Hit me up with a comment. Thanks, everyone!

Further Reading:

Conditioning Research: Stop the Presses! A Paleo Diet is Good for You

30 Day Primal Health Challenge Final Results

What’s the Difference Between Paleo and Primal?

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37 Comments on "I’m Not Going to Say, “I Told You So”"

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Chris
7 years 7 months ago

Glad you liked it.

Chris
7 years 7 months ago

The only thing I noticed was the lean meat prescription – it would have been interesting to see the results with nice fatty meat.

Son of Grok
7 years 7 months ago

I’ll say it… “You told them so!”

The SoG

Robert M.
Robert M.
7 years 7 months ago
Actual article here for people who have access: http://www.nature.com/ejcn/journal/vaop/ncurrent/full/ejcn20094a.html Only nine subjects in the study. The numbers (especially on the lipid panel) are fairly impressive but the low number of subjects really erodes the statistical significance of the results. Also no controls (not that controls would be useful on such a small sample). There’s actually a far amount of sugar in the diet. Honey and juice is a listed ingredient in a number of places. Quote the dietary info: “The usual diet had a calculated K/Na intake ratio of 0.6plusminus0.3 and averaged 18% of calories from protein, 44% from carbohydrates… Read more »
Jeremy
Jeremy
7 years 7 months ago
Sebastian, one of the authors, is an advocate of the acid – base theory of bone structure. This is pushed heavily by Cordain in his book Paleo Diet. Stephan of Whole Health Source is appropriately skeptical about this theory: http://wholehealthsource.blogspot.com/2008/10/acid-base-balance.html As for the new dietary intervention, total saturated fat went down and polyunsaturated fat went up. Carbs basically stayed the same at 254 a day. Protein went up by 90 grams, but dietary cholesterol went down. Total calories increased. The meat in the sample diet is lean: pork tenderloin, chicken breast, tuna, turkey. Plenty of veggies: carrot juice, tomato juice,… Read more »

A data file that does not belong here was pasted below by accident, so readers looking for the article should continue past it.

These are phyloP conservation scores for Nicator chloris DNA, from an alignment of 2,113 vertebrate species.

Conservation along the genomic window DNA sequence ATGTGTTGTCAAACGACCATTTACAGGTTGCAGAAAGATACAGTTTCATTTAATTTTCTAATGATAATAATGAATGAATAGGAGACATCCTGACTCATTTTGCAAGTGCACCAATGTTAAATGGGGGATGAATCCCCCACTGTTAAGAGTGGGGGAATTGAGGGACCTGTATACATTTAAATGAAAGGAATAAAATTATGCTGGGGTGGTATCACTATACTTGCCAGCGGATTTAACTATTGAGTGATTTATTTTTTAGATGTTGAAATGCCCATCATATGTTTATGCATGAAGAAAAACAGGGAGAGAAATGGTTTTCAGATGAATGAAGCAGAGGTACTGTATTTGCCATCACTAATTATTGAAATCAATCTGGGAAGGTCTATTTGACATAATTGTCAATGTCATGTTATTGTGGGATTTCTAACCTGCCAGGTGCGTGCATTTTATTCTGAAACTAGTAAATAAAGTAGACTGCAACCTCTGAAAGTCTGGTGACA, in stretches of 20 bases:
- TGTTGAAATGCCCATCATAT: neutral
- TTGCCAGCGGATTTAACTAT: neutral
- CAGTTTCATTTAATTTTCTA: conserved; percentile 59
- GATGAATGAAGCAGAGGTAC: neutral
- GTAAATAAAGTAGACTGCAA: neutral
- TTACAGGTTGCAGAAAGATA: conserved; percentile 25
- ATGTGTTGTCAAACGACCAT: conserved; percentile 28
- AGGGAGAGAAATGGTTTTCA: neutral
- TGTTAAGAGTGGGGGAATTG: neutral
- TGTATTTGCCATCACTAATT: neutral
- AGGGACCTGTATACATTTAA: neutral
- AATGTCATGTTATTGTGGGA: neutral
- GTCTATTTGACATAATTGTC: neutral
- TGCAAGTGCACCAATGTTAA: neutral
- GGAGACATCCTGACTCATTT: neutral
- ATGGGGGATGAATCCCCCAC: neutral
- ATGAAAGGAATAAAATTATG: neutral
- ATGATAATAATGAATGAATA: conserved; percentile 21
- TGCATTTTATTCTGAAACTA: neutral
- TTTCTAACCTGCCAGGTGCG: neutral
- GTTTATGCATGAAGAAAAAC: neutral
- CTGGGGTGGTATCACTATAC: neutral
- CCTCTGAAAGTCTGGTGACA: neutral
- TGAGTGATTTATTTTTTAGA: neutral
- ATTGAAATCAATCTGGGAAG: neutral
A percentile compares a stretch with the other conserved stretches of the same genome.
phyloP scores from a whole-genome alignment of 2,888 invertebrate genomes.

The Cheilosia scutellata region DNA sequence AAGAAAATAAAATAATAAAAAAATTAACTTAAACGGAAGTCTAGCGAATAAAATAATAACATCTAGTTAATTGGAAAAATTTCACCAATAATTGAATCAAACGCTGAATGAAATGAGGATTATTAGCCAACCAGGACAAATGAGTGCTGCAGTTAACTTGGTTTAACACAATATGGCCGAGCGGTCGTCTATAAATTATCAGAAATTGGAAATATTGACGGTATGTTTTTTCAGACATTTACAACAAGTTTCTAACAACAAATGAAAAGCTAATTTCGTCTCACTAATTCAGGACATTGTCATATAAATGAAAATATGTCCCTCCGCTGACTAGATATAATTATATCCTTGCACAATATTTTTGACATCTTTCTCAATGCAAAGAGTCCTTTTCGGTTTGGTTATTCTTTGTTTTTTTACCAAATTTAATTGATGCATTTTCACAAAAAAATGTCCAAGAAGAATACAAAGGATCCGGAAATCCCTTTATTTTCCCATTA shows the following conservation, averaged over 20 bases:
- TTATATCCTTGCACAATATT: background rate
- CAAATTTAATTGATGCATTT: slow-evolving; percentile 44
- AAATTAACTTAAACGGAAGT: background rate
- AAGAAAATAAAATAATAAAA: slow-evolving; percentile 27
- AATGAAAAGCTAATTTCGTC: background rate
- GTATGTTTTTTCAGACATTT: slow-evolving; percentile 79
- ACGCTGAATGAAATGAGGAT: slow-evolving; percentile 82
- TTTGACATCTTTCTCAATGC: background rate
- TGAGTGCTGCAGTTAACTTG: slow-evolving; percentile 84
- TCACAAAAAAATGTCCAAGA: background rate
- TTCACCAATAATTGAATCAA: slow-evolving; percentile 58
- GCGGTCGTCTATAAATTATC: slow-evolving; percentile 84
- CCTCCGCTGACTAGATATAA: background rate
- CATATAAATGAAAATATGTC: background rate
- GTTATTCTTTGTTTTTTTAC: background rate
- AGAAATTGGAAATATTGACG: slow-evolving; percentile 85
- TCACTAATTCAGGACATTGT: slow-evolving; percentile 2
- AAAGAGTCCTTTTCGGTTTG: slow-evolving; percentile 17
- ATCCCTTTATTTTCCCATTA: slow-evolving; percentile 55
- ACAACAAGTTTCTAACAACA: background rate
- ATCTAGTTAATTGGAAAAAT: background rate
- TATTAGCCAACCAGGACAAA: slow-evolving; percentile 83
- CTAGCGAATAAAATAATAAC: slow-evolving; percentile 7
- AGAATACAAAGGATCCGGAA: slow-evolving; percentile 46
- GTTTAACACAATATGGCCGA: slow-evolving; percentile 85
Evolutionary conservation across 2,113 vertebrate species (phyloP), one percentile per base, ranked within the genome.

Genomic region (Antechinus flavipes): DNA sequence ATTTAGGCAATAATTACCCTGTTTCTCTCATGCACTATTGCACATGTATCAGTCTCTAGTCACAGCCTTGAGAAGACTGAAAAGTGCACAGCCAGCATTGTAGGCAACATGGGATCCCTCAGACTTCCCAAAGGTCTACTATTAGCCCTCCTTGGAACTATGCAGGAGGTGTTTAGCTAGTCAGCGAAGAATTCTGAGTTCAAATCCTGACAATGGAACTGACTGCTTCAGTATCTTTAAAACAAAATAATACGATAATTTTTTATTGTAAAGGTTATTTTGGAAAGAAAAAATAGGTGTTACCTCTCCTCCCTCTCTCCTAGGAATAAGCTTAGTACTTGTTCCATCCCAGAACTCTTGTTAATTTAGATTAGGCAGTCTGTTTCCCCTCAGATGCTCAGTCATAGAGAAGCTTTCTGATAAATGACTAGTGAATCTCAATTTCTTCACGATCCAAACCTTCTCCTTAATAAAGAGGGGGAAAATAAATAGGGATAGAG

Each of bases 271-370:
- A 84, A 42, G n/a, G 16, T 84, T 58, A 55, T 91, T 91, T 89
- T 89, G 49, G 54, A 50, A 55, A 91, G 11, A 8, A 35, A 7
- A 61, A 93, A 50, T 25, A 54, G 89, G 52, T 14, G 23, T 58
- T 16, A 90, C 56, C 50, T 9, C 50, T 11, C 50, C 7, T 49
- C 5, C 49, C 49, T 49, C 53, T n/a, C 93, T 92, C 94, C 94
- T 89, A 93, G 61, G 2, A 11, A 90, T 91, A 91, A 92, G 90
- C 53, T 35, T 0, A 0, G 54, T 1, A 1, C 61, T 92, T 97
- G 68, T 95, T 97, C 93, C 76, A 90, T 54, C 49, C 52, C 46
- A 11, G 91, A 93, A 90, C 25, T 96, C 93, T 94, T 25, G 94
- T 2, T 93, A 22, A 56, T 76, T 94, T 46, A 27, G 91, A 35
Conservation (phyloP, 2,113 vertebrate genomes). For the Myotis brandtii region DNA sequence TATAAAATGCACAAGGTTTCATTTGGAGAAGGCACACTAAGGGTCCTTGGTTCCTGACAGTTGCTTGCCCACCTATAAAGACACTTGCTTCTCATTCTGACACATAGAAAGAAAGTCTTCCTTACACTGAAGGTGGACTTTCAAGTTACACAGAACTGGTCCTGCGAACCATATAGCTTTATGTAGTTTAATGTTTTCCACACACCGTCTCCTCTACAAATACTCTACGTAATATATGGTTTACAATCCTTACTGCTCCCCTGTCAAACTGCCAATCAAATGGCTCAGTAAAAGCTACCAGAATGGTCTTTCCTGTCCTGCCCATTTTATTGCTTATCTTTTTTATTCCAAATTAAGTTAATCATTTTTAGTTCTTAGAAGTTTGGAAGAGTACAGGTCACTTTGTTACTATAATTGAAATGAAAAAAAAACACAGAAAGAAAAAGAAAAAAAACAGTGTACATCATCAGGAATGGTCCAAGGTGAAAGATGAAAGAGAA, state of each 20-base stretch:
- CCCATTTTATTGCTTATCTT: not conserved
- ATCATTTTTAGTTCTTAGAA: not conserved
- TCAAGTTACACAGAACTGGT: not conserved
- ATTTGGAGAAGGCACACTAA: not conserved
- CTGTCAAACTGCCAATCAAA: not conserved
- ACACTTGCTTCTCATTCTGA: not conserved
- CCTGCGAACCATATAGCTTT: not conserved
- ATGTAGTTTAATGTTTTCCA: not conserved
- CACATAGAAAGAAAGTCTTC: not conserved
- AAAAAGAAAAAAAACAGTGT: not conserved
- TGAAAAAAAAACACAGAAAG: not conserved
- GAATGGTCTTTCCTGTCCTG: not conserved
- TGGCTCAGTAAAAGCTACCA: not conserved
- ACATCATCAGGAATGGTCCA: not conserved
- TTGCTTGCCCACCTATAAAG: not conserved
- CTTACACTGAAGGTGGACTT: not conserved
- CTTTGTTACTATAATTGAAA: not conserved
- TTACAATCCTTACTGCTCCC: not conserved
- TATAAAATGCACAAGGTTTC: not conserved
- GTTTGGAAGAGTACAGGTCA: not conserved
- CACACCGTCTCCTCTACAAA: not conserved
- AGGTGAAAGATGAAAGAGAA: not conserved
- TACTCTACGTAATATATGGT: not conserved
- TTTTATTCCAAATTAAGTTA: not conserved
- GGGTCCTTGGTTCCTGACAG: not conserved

Holly
Holly
7 years 7 months ago

Now anytime anyone questions me with “WHAT?!?!? You don’t eat pasta/bread/etc???” I’m going to point them to this. Thanks Mark!

Chris
7 years 7 months ago
Marc David
7 years 7 months ago
Mark, I learned this from Dr. Chris Mohr and from doing some research on how to interpret a full study. One study doesn’t prove the point but an abstract proves even less. The link above as you quote is a “study” but in essence it’s an abstract. The term makes a world of difference. What The Section Means: ABSTRACT: A summary of the main points of the article: here’s where you’ll find the purpose of the study, the hypothesis, the methods used, who was studied, and the conclusion or the findings. While you should read this first to get an… Read more »
BEE
7 years 7 months ago

Wow, who knew!!??

Oh right, YOU DID!

’bout time.

trackback

[…] Mark Sisson was all over this immediately, so I won’t rehash his post.  Please go check out his take on the research at  Mark’s Daily Apple. […]

Alex
7 years 7 months ago

Yay!! And…of course.

Holly: I’ve stopped explaining not eating bread, etc 😉

MikeL
MikeL
7 years 7 months ago

Robert M,
I don’t agree with your statement about statistical significance and sample size. As the number of participants decreases, the effect size needed to show statistical significance (not to be confused with biological significance) increases. So, actually, it is larger sample sizes that “erode” the importance of a test. In other words, as a study becomes larger it becomes ever easier to find P<0.05. This is why huge observational studies that include hundreds or thousands of participants always show that something is significant. We should look with suspicion upon such studies.

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[…] hunter-gatherer type diet. Mark’s Daily Apple responds to this breaking news with, I’m Not Going to Say, “I Told You So” Published […]

Running Website
7 years 7 months ago